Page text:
Goal Setting to Achieve Results: This School Sets Goals at Four Levels-Schoolwide, Grade Level, Classroom and Individual Student-To Ensure Shared Ownership of Learning and Results

By Newman, Rich | Leadership, January-February 2012 | Go to article overview

Goal Setting to Achieve Results: This School Sets Goals at Four Levels-Schoolwide, Grade Level, Classroom and Individual Student-To Ensure Shared Ownership of Learning and Results


Newman, Rich, Leadership


My son's favorite pastime is one shared by many of today's youth--playing video games. We sat together as he played his newest game, and as he maneuvered the character through a whole host of obstructions, he told me he had set himself a goal of making it all the way through the current level. To accomplish this goal, according to him, he needed to improve his ability to fly the rocket through the roadblocks that were set up either to distract him from reaching his goal or else make him crash.

He could recall his high score in the game, the improvements he had made in his skill level and his next steps toward improving his skills. More importantly, he could articulate which specific skills he was good at it, and which parts of the game were difficult for him. His excitement about his destination was not just about the end result of moving to a new level, but that he had control over achieving that result. His path for success was clear to him.

Both districts and individual schools have a very clear set of goals and skills for their students to achieve and master. In fact, except in rare cases, districts and schools develop very detailed goals they wish to pursue. In most cases, unfortunately, only the teachers and staff at a particular school or district-level office are aware of the roadmap. And yet, we know that true transformation in schools can only happen when there is a clear target that is known and owned by those who are implementing the goal and to those who are striving to achieve it.

Setting goals that make a difference

Goal setting also provides a very important strategy for building a culture of shared leadership. One of the core challenges at every school is determining how to meet each child's needs and who at the site makes that determination. Goal setting is about sharing leadership between the principal, teachers and students in determining one of the most important aspects of school-setting the goals that determine the roadmap for increasing student achievement.

Spillane (2004) writes that developing a culture where leadership is shared or distributed "involves unpacking the interdependencies among leaders and followers in leadership practice." What better way to do this than through setting goals based on the one area that connects everyone--curriculum.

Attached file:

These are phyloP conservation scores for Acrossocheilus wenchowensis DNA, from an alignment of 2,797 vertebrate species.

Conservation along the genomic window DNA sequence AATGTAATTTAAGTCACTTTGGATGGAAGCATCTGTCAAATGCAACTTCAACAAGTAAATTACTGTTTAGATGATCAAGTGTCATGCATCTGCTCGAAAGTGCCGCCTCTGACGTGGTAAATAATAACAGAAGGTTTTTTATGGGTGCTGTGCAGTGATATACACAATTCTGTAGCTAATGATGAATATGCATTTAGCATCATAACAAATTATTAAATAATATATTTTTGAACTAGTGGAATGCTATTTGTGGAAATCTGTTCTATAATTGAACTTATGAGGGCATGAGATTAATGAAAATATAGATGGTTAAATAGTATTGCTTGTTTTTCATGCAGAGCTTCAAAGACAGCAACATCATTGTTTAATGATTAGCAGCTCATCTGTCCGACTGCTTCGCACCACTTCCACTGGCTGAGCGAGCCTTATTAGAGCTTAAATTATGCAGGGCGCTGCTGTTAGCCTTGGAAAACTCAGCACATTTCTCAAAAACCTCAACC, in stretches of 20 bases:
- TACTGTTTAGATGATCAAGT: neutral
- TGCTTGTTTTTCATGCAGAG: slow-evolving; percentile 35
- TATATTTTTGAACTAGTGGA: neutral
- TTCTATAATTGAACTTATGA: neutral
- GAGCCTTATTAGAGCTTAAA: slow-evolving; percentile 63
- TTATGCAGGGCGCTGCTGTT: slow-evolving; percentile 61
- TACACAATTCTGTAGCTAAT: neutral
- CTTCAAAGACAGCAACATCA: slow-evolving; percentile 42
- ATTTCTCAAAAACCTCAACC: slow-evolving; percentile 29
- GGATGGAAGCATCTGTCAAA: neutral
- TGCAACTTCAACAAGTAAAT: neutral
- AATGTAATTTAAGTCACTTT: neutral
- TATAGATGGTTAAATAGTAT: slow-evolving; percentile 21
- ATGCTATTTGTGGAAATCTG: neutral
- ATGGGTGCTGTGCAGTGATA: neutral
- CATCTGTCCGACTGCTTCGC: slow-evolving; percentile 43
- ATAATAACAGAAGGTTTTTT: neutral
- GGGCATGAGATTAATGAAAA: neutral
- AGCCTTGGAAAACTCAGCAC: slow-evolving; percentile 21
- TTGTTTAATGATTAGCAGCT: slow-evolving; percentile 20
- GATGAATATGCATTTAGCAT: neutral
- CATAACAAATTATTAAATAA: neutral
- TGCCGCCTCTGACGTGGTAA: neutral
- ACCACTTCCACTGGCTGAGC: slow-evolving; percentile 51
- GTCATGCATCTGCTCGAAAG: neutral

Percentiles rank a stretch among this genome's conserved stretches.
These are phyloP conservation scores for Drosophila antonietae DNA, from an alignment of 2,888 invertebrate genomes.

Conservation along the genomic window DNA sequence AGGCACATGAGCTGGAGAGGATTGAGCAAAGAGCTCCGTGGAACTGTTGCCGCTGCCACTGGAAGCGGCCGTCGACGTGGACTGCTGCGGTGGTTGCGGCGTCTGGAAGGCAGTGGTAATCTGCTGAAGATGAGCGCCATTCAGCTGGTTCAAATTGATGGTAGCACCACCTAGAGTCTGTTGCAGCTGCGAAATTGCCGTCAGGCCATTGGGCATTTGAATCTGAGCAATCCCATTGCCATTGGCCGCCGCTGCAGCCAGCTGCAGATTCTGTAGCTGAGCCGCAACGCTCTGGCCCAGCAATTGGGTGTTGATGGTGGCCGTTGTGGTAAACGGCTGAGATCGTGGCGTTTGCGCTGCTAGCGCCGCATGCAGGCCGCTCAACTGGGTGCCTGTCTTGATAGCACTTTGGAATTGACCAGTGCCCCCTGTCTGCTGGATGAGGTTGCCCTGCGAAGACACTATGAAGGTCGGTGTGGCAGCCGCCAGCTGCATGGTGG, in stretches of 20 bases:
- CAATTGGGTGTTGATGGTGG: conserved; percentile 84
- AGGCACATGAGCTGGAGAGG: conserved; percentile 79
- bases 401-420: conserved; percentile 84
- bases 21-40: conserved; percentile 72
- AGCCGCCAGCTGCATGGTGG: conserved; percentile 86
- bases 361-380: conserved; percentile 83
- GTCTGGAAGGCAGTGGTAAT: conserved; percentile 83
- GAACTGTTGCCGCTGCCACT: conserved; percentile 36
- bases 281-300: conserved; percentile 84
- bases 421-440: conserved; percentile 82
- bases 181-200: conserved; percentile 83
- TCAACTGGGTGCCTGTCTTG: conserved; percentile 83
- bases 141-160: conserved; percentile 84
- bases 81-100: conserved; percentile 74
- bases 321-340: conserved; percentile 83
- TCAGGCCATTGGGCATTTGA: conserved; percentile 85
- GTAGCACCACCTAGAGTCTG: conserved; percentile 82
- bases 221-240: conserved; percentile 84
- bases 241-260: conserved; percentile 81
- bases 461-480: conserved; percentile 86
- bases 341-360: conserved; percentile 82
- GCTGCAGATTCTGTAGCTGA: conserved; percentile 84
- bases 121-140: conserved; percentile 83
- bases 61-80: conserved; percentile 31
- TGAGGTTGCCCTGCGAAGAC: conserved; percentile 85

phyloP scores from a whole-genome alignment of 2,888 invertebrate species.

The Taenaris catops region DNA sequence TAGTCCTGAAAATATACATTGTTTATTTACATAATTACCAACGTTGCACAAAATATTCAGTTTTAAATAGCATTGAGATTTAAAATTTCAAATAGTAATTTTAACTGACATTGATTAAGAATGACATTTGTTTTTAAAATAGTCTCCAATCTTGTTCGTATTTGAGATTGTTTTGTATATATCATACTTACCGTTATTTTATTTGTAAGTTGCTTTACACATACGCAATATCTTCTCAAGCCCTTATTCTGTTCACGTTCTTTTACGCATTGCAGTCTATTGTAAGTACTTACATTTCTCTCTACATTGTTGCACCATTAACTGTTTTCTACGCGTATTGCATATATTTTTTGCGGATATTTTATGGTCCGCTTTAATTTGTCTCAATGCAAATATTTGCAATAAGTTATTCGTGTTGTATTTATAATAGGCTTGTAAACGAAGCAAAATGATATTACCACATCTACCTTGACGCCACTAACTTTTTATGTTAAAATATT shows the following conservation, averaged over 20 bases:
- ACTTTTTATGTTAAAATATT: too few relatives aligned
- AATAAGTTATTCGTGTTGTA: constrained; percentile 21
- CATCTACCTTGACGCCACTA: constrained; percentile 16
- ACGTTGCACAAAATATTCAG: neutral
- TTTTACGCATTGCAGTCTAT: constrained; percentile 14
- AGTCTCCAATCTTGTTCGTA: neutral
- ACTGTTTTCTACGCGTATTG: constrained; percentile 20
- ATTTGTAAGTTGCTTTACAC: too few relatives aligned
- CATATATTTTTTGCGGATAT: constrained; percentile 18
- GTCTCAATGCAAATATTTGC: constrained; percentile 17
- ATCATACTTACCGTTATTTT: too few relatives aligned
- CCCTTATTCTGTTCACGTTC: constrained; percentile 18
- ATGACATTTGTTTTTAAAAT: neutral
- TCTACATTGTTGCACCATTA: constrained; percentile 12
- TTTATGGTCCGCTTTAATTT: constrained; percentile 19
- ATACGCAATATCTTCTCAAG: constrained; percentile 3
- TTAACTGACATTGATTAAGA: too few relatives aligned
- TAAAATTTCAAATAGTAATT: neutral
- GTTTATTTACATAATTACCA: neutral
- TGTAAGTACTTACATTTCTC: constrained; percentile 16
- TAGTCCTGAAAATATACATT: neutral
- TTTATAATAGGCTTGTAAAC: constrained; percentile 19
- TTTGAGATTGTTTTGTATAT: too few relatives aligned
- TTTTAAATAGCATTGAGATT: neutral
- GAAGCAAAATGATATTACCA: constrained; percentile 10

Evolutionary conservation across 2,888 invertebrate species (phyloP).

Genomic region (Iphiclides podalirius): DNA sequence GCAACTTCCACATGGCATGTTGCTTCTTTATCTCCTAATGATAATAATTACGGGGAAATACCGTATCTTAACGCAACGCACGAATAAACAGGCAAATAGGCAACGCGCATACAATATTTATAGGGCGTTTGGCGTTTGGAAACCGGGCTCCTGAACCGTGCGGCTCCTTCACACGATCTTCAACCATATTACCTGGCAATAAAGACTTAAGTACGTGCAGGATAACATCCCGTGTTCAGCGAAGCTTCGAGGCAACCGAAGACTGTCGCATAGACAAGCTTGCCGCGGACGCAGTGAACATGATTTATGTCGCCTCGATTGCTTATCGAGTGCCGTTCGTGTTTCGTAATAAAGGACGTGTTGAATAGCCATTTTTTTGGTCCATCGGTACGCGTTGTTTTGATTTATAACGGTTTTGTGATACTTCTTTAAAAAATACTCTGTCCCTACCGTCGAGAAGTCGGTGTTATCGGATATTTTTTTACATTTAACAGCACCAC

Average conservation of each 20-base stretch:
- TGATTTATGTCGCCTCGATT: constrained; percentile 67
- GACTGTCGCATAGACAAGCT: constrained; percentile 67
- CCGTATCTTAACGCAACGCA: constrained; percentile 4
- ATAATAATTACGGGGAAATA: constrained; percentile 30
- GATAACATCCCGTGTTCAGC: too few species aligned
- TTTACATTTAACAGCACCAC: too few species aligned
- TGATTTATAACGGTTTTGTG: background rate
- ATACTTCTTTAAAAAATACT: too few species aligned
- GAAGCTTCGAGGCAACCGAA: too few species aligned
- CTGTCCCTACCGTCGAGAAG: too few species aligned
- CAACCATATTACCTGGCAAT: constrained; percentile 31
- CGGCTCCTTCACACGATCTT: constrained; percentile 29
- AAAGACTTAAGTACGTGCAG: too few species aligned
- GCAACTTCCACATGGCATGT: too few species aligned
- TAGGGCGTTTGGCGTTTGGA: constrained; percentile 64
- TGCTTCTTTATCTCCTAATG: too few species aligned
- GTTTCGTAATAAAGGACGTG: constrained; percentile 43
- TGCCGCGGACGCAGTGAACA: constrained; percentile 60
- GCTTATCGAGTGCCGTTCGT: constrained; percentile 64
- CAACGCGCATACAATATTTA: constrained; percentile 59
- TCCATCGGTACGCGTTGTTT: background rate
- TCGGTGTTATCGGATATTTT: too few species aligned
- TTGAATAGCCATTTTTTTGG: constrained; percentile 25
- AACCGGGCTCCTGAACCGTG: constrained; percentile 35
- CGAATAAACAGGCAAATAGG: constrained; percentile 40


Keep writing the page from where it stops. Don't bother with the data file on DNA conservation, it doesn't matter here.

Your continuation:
To catalyze improvements in student learning, schools and districts focus on a variety of strategies and techniques. Mountains of data are reviewed, results from standardized tests are analyzed, goals are set and a course for success is determined. Once this arduous process is complete, what happens to the newly created set of goals is often a mystery. Who is responsible for achieving the goals? Who knows about them and checks on their progress? For some, the task of developing the goals becomes the goal itself. For others, goals provide the fuel and oxygen needed to implement instructional strategies to help students achieve success.

Setting goals is a first step, not the last, in transforming the way teaching and learning occurs for students. In fact, to develop goals that are usable and accessible for all stakeholders, especially students, we need to "begin with clear statements of the intended learning--clear and understandable to everyone, including students" (Chappuis, Chappuis and Stiggins, 2009). We also need to ensure that goals connect with our most important stakeholders--our students.

Goal setting at multiple levels

Monterey Ridge Elementary in San Diego has embraced the use of goal setting across the school landscape. This school employs four different levels of goal setting that connect from school-wide to individual student goals and creates a synergy in all our work.

School-wide goals serve as barometers to periodically check the progress of the school as a whole. These goals are checked after each trimester, just like the progress reports students take home to share with their parents, and provide an opportunity for the school to change course, readjust priorities, make modifications or target specific standards where necessary. …

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